Whenever I fly, I buy myself a little bottle of whiskey and drink it slowly on ice about midway through the flight. My standby is Jack Daniels, which I like but don’t love, and I’ll occasionally switch it up with Canadian Windsor or Dewar’s. I’ve learned to ask for whiskey, not bourbon (flight attendants rarely hear you right when you’re so specific), and I never ask for anything by name that they haven’t had in the past (no Maker’s Mark or Cutty Sark, sadly). All bottles on the plane are $7 for 50ml (1.7 ounces).
Lately, I’ve noticed a newcomer: Woodford Reserve bourbon in a glass, flask-shaped, bottle. If it’s alcohol by volume value you’re looking for, Woodford is 90.4 proof, a little stronger than Jack Daniels and the other whiskeys on board. It’s not as sweet as a bourbon like Maker’s Mark, but it’s quite good.
It struck me that an airplane beverage cart might be seen as a marketing tool for the brand. Next to Jack Daniels and some other common whiskeys—American, Canadian, and Scottish—Woodford Reserve looks exotic and upscale, both because of its differently shaped glass bottle (almost all others here are plastic) and its relatively unfamiliar name. And getting this brand in front of whiskey drinkers on planes may move them to try a bottle at home, or ask for it at bars. Smart move.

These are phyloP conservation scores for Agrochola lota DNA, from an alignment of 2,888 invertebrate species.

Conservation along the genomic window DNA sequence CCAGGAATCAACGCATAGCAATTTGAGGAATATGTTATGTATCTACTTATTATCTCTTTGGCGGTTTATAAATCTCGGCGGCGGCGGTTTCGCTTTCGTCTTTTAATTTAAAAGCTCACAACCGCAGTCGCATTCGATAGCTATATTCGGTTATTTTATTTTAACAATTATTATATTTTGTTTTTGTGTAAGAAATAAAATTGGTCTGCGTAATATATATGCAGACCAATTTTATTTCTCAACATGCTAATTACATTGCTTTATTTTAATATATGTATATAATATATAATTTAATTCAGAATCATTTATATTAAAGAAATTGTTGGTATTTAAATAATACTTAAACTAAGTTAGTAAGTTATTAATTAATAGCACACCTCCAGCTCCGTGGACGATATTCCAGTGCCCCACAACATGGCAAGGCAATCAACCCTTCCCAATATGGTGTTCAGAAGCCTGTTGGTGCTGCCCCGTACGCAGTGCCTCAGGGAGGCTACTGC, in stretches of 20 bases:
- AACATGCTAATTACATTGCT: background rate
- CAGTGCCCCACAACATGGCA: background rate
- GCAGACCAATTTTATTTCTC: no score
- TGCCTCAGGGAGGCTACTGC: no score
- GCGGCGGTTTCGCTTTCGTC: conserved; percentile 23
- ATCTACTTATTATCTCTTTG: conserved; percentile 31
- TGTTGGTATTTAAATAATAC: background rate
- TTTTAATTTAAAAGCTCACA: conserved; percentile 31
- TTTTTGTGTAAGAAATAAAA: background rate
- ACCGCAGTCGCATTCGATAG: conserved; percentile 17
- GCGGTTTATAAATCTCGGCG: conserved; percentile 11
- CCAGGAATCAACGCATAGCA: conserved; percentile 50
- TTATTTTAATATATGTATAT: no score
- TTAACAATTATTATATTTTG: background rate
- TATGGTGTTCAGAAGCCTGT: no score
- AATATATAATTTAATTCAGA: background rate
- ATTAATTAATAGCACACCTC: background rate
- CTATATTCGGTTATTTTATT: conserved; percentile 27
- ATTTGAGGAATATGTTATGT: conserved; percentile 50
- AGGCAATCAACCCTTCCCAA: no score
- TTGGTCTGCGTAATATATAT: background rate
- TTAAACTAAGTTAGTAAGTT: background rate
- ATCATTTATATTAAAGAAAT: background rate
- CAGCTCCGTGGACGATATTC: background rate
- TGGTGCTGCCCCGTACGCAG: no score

As a traveler, Woodford Reserve is a good value. But I’m not excited about buying a bottle at home, and I’m trying to figure out why. It’s about $32 for 750ml. But I can get Maker’s Mark for just two dollars more, or nearly two liters of Jim Beam, a fantastic value, for two dollars less. I’m in that odd consumer state wherein, prices and taste being roughly equal (and I say this because my palate isn’t professionally trained, and I haven’t tasted them all side-by-side), considerations of brand loyalty and bottle design win out. In other words, until I’m moved by pretty packaging or a great story, I’ll stick with what I know. That’s a humbling realization. I’m guessing these mechanisms are constantly at work in our increasingly commercial world.